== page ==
The SBA is on a roll!  It seems that ringing in the new year has invigorated the agency, prompting it to act on the various outstanding directives set forth in the National Defense Authorization Act for Fiscal Year 2013 (“NDAA”).

Game_Changer

Last Thursday, the agency issued its long-awaited proposed rule on the expansion of the Mentor-Protégé Program.  There were also proposed changes impacting the 8(a), HUBZone, and other small business programs. We gave you a sneak preview of that rule here, the day before it was issued.  In addition to those proposed mentor-protégé changes, the SBA also recently rolled out a second proposed rule ,which included various changes to the small business regulations. Over the next several weeks, we will provide you with our take on various aspects of these two proposed rules. For purposes of this article, though, we’re going to focus on the changes to the affiliation regulations set forth in the December 29, 2014 proposed rule.  These proposed changes would fundamentally alter the SBA’s analysis regarding the “ostensible subcontractor” rule, economic dependence, and “identify of interest” affiliation.

The rule proposes that a small business would be exempt from ostensible subcontractor affiliation where it subcontracts with a “similarly situated entity.”  In fact, the rule proposes a complete overhaul of contractor performance requirements set forth in 13 C.F.R § 125.6.  Rather than mandate the percentage of work a prime must perform, the revised 125.6(a) limits how much work a prime can subcontract to other contractors, a subtle but important distinction.  Subcontracts issued to “similarly situated entities” are not counted toward the subcontracting limit. For example, under the proposed rule, an 8(a) contractor performing a general construction contract cannot subcontract more than 85% of the contract work to non-8(a) entities.  Similarly, a SDVOSB prime contractor cannot subcontract more than 75% of a specialty construction contract to non-SDVOSB concerns. In these examples, the required 15% or 25% of the work would have to be performed by either the prime itself, or by the prime in combination with a “similarly situated entity” – i.e. a concern that is eligible for the same small business program as the prime.  Strangely enough, the language of the revised regulation does not require any of the work to be self-performed by the prime, so long as the requisite percentage is performed by a combination of the prime and entities that are “similarly situated.”  Consistent with this concept, the proposed revision to §125.6(b) creates an exception to ostensible subcontractor affiliation for prime contractors who subcontract in this manner.  The revised rule would ensure that a prime that subcontracts a majority of its work will not be “affiliated” with its subcontractors, so long as its subcontractors are “similarly situated.”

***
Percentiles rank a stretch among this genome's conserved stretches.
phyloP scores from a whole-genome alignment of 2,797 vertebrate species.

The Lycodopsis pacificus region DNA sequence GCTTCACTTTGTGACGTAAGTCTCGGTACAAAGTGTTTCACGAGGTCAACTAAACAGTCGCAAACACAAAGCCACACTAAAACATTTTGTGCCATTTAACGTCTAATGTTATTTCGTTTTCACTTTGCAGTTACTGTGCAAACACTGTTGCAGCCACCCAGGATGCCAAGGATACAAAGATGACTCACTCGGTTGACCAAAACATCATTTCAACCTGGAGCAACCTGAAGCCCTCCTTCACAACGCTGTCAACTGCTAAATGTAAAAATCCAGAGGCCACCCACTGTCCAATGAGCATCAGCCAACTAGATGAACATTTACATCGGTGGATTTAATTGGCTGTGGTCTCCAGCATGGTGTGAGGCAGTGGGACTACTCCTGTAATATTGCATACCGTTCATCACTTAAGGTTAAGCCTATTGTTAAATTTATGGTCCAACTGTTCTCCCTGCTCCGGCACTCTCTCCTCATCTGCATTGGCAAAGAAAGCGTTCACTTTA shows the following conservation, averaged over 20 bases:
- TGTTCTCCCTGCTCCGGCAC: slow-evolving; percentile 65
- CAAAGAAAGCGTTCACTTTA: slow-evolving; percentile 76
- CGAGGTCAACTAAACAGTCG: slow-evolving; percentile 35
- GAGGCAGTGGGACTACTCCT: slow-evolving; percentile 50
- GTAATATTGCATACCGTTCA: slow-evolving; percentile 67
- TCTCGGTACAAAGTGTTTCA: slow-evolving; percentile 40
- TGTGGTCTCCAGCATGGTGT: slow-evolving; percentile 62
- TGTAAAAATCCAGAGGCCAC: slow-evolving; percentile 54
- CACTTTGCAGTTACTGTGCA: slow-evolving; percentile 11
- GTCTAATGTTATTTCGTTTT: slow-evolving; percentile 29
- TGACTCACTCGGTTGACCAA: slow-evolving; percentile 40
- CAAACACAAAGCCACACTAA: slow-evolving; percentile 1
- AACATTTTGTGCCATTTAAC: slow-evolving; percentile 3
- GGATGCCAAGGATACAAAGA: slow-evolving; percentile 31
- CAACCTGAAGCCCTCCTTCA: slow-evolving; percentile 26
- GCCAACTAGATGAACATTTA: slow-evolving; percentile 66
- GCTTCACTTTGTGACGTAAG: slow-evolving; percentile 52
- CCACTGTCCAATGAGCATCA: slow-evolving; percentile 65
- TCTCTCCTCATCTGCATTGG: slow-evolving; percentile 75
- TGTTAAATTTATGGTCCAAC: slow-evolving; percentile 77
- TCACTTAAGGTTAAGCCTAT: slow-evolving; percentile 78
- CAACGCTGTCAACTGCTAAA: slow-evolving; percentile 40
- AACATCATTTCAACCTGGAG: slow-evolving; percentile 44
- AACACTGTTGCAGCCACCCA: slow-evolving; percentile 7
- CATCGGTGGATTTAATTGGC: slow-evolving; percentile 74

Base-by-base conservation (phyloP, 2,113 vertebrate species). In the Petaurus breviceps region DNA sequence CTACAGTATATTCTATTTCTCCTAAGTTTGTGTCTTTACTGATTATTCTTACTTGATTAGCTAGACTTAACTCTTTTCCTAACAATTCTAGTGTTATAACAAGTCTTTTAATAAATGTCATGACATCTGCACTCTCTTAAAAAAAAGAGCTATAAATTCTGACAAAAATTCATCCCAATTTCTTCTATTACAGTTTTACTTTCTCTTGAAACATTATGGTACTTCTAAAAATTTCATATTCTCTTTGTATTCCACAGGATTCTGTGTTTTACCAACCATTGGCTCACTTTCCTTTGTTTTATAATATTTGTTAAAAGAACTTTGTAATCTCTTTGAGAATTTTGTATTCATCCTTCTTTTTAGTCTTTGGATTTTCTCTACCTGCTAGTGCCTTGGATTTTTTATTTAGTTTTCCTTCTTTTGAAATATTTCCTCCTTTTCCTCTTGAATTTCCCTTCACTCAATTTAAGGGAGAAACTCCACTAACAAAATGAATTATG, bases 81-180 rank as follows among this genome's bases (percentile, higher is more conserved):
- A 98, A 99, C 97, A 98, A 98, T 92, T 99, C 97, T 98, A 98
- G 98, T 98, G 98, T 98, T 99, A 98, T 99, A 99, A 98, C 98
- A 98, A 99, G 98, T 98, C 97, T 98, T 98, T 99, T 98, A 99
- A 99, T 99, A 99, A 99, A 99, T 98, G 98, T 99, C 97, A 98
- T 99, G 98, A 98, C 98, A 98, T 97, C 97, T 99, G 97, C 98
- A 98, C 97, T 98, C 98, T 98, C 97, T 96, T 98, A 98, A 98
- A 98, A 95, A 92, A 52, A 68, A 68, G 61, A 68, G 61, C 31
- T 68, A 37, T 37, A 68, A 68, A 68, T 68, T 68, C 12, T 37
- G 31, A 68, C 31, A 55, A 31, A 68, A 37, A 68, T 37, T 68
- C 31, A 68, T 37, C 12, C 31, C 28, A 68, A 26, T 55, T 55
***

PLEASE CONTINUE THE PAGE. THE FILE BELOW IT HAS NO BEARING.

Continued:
The second major change to affiliation is the adoption of a bright line test based on economic dependence. Pursuant to the proposed rule (to be inserted at 13 CFR 121.103(f)(2)), if a concern derives 70% or more of its revenue from another company over a fiscal year, the SBA will presume that the concern is economically dependent on that company, and, therefore, that the two businesses are affiliated.  It is not entirely clear from the language of the rule itself whether this will be considered a rebuttable presumption.  But an SBA representative who spoke about the proposed rule last week at the National 8(a) Association’s Winter Conference indicated that it would be rebuttable.

The third major affiliation change set forth in the proposed rule relates to “identity of interest” affiliation under 13 CFR 121.103(f).  In its current form, the regulation provides that:

Affiliation may arise among two or more persons with an identity of interest. Individuals or firms that have identical or substantially identical business or economic interests (such as family members, individuals or firms with common investments, or firms that are economically dependent through contractual or other relationships) may be treated as one party with such interests aggregated. Where SBA determines that such interests should be aggregated, an individual or firm may rebut that determination with evidence showing that the interests deemed to be one are in fact separate.

However, the current rule does not identify what types of family members are subject to the presumption identified in the rule.  The proposed rule would clarify this.  The revised regulation would state, in relevant part:

Firms owned or controlled by married couples, parties to a civil union, parents and children, and siblings are presumed to be affiliated with each other if they conduct business with each other, such as subcontracts or joint ventures or share or provide loans, resources, equipment, locations or employees with one another. This presumption may be overcome by showing a clear line of fracture between the concerns. Other types of familial relationships are not grounds for affiliation on family relationships.

This will certainly make it easier for contractors to tell if they are venturing into dangerous territory when doing business with a family member.

It is very important to keep in mind that these are just proposed changes.  The final rule may vary, so pay attention.  Comments to the rule are due February 27, 2015.  We will keep you posted on the status of the final rule.

Edward T. DeLisle is a Partner in the firm and a member of the Federal Contracting Practice Group. Ed frequently advises contractors on federal contracting matters including bid protests, claims and appeals, procurement issues, small business issues and dispute resolution.

Maria L. Panichelli is an Associate in the firm’s Federal Contracting Practice Group. Her practice includes a wide variety of federal contracting and construction matters, as well as all aspects of small business procurement.